The New Jersey Supreme Court has ruled that the National Football League’s ticket sales practices for the 2014 Super Bowl did not violate the state’s Consumer Fraud Act.
The ruling, issued at the request of the U.S. Court of Appeals for the Third Circuit, appears to spell defeat for a class action targeting the NFL’s manner of distributing tickets to Super Bowl XLVIII, held at MetLife Stadium in East Rutherford in February 2014.
The Third Circuit asked the Supreme Court to decide whether the NFL’s practice of distributing nearly all Super Bowl tickets to teams, league insiders, advertisers and the media violated the CFA’s language declaring it unlawful for persons controlling ticket sales to withhold from the general public more than 5 percent of available tickets to an event.
The Third Circuit is addressing the issue after a U.S. District Court judge dismissed the class action, Finkelman v. National Football League.
The plaintiff appealed the dismissal to the Third Circuit, which asked the Supreme Court to address the question, “Does plaintiff Josh Finkelman properly plead a claim under the New Jersey Ticket Law, N.J.S.A. 56:8-35.1?”
The Supreme Court accepted the certified question and split it into three questions: The first question was does the term “person who has access to tickets to an event prior to the tickets’ release for sale to the general public” encompass only ticket brokers and resellers? The justices answered with ”no.”
The court answered “yes” to the second question, “Are tickets to an event that are sold to winners of a lottery ‘released for sale to the general public’ within the meaning of [section 35.1]?”
Finally, the court answered “yes” to whether “tickets distributed to selected entities are ‘withheld from sale to the general public’ within the meaning of [section 35.1].”
But the court concluded that the 1 percent of tickets made available to the public, via lottery, were the only 2014 Super Bowl tickets designated by the NFL for release for sale to the general public within the meaning of Sec. 35.1.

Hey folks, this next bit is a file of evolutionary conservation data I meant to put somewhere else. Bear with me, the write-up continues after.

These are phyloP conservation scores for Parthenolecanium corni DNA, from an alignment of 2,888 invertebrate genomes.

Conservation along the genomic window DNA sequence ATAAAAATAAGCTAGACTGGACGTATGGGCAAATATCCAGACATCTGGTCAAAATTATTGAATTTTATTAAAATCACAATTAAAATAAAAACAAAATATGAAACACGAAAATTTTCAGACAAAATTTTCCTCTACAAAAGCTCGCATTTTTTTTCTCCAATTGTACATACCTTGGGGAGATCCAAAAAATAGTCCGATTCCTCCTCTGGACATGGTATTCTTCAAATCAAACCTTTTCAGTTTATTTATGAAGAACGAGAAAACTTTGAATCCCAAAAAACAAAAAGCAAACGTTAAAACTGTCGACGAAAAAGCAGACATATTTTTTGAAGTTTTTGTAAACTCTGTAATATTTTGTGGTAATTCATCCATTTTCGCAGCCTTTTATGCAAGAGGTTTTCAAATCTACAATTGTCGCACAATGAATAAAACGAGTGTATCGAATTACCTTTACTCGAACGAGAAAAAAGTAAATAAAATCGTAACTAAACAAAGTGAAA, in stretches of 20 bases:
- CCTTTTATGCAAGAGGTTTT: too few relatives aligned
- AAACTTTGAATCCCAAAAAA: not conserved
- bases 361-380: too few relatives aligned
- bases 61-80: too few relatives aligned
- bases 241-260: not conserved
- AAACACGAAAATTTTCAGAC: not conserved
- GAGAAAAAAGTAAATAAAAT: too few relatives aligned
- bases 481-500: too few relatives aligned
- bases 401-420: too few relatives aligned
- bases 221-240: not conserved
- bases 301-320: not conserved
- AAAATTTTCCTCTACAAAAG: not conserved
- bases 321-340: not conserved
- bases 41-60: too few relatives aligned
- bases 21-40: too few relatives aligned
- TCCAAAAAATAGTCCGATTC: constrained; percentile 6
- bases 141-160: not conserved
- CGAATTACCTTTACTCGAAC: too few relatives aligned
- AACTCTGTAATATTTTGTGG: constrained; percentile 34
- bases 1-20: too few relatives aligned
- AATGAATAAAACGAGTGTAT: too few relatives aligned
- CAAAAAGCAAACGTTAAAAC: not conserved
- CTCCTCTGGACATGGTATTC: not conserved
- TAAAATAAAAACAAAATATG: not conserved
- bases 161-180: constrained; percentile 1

“Accordingly, we do not consider the NFL’s distribution of other tickets to the 2014 Super Bowl to its teams, other selected individuals, and entities to constitute the unlawful holding of more than five percent of ‘tickets to an event prior to the tickets’ release for sale to the general public’ under Sec. 35.1,” Justice Anne Patterson wrote for the court.
U.S. District Judge Peter Sheridan dismissed the class action after holding that Finkelman failed to state a claim under Sec. 35.1. Sheridan construed that section to apply only to ticket brokers, not to event sponsors such as the NFL, and concluded that the NFL had not withheld tickets because it never retained tickets in its custody.
The statute was in effect when the Super Bowl was held in New Jersey in 2014, but Sec. 35.1 has since been repealed, effective Feb. 1 of this year.
On appeal, Finkelman contends the statute is not limited to ticket brokers and resellers, and the Legislature’s definition of “person” is broader than its definition of “ticket broker.” He further asserted that the NFL’s Super Bowl ticket lottery constituted a release of tickets for sale to the general public for purposes of Sec. 35.1, and that the NFL’s allocation of 99 percent of Super Bowl tickets to individuals and entities connected to its operations constitutes a “withholding” of tickets for sale within the meaning of Sec. 35.1.
The NFL, for its part, contended that the statute applies only in events where the sponsor makes tickets available to the general public, and argued that the 2014 Super Bowl was not such an event. The justices concluded that the Super Bowl tickets sold to winners in the lottery were released for sale to the general public.
On the question of whether the 99 percent of Super Bowl tickets distributed to selected entities constitute tickets to an event that are withheld from sale to the general public, the court said the statute is unclear. Finkelman contended the Legislature enacted Sec. 35.1 to ensure that 95 percent of all tickets to an event would be made available to the public. But Patterson wrote for the court that the Legislature would have made that provision “in unmistakable terms” if it had intended to impose such a restriction.
The justices concluded that the Legislature sought to impose a more modest constraint on the sale of tickets to sports and entertainment events.
“There is no evidence in Section 35.1′s language—or in its history over the seventeen years for which it was effective and during which New Jersey hosted countless sports and entertainment events—that the Legislature intended it to be the draconian measure that the plaintiff describes,” Patterson wrote.
Bruce Nagel of Nagel Rice in Roseland, New Jersey, who represents Finkelman and the potential class, called the ruling “illogical” and “the worst consumer fraud ruling out of the Supreme Court in decades.”
The court’s finding that the NFL has the right to withhold 99 percent of Super Bowl tickets from sale to the public “makes no sense,” Nagel said.
“I can’t figure it out. The bottom line is it’s a very sad day for consumers,” Nagel said.
Nagel said he has not yet looked into options for how to proceed with the case.
Jonathan Pressment of Haynes and Boone in New York, who argued for the NFL, referred questions to the NFL.
Brian McCarthy, vice president for communications at the NFL, said in a statement, “We are pleased by today’s ruling by the New Jersey Supreme Court, which unanimously confirmed that the NFL’s distribution of Super Bowl XLVIII tickets was in full compliance with applicable law.”